The A/C Joint is located on the cap of your shoulder where the collar bone and the shoulder blade meet and held together by three main ligaments. When the ligaments are sprained (overstretched or torn), the results are a separated shoulder (A/C Joint separation). This is common among athletes, particularly football and hockey players. It occurs mostly due to a direct blow to the shoulder such as when players collide with each other or the ground.

Grade I and II sprains involve a stretch or partial tear of ligaments. Grade III sprains are complete tears of the ligaments and the collar bone becomes unhinged from the shoulder blade. Following injury there may be acute pain, heaviness in the arm and an inability to lift the arm over head. In Grade III sprains a deformity or bump over the joint is seen. With proper care, Grade I and II sprains may return to activities within 2-6 weeks and Grade III sprains within 6-12 weeks. It is important that full range of motion and almost full strength of the shoulder is gained prior to returning to your sport.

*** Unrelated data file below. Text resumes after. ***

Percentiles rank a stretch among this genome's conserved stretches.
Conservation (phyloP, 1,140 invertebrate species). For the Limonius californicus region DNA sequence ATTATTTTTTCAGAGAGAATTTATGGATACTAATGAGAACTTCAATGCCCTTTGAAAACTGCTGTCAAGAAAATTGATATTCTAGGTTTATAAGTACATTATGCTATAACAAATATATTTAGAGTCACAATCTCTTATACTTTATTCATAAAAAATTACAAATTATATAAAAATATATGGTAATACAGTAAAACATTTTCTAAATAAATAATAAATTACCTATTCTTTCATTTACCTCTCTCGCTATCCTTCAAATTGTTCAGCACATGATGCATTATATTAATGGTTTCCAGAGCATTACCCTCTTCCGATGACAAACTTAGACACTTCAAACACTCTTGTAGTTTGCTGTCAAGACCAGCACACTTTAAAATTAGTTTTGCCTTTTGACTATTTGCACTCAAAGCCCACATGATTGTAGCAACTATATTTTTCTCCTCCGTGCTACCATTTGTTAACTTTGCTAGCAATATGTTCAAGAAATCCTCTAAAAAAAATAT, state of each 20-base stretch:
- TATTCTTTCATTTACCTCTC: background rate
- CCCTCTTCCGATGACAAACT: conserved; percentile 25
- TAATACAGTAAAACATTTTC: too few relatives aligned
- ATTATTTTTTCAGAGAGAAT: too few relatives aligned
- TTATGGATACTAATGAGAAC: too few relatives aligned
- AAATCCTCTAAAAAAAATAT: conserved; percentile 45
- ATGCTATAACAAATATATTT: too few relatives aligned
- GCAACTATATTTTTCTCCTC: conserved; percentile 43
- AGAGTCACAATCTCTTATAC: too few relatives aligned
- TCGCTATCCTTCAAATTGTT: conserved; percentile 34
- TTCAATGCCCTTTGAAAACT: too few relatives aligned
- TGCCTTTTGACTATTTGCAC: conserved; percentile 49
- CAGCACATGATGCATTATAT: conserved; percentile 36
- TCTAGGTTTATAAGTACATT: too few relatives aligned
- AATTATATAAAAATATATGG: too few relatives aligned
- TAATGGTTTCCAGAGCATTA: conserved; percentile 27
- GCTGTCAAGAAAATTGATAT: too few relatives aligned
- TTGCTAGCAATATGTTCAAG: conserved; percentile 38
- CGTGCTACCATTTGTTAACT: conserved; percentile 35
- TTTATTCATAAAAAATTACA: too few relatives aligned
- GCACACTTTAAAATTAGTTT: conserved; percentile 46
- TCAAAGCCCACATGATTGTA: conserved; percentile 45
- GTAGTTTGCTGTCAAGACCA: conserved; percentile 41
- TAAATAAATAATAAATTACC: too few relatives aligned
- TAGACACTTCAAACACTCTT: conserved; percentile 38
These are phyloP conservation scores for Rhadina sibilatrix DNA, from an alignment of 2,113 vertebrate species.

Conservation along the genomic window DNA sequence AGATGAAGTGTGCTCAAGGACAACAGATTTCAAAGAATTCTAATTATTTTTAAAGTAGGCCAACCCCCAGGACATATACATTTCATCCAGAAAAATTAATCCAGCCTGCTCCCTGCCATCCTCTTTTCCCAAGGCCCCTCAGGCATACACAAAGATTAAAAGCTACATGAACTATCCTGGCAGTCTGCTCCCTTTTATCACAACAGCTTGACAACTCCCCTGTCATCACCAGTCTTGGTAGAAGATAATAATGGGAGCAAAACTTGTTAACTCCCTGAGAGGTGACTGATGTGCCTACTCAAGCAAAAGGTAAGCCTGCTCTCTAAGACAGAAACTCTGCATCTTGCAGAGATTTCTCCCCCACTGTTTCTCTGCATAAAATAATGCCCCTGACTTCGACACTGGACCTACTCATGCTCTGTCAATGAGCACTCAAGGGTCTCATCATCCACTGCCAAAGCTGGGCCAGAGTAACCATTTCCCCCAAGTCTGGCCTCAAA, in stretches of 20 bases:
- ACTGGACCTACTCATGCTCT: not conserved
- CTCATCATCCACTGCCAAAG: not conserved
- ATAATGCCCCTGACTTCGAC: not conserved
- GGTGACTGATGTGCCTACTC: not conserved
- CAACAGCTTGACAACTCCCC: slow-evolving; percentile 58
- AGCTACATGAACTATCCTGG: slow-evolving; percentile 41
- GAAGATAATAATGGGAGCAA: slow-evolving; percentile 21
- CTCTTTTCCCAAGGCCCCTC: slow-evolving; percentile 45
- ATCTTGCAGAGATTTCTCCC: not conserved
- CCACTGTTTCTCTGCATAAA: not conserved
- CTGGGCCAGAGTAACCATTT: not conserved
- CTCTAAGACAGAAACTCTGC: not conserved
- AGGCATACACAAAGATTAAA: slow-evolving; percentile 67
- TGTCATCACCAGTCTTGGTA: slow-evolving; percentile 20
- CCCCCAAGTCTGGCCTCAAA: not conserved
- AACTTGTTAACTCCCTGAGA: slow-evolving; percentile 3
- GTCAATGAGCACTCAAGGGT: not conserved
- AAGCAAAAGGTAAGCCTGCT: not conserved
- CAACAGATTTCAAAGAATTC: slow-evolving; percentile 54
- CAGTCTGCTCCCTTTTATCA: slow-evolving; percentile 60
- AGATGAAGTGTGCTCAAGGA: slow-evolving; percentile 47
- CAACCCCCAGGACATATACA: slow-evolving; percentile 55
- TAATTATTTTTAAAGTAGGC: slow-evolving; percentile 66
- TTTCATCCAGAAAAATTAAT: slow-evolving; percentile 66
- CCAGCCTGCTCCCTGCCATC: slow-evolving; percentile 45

A thorough assessment is necessary to diagnose the severity of the injury. The arm should be rested for a few days, iced regularly and medication may be prescribed. As soon as pains allows, movement should be encouraged. Under the guidance of your physiotherapist, a range of motion stretching and strengthening program should be started. It is important to follow your physiotherapist’s instructions on the progress of the program so further injury is not sustained by the joint and maximum recovery is reached.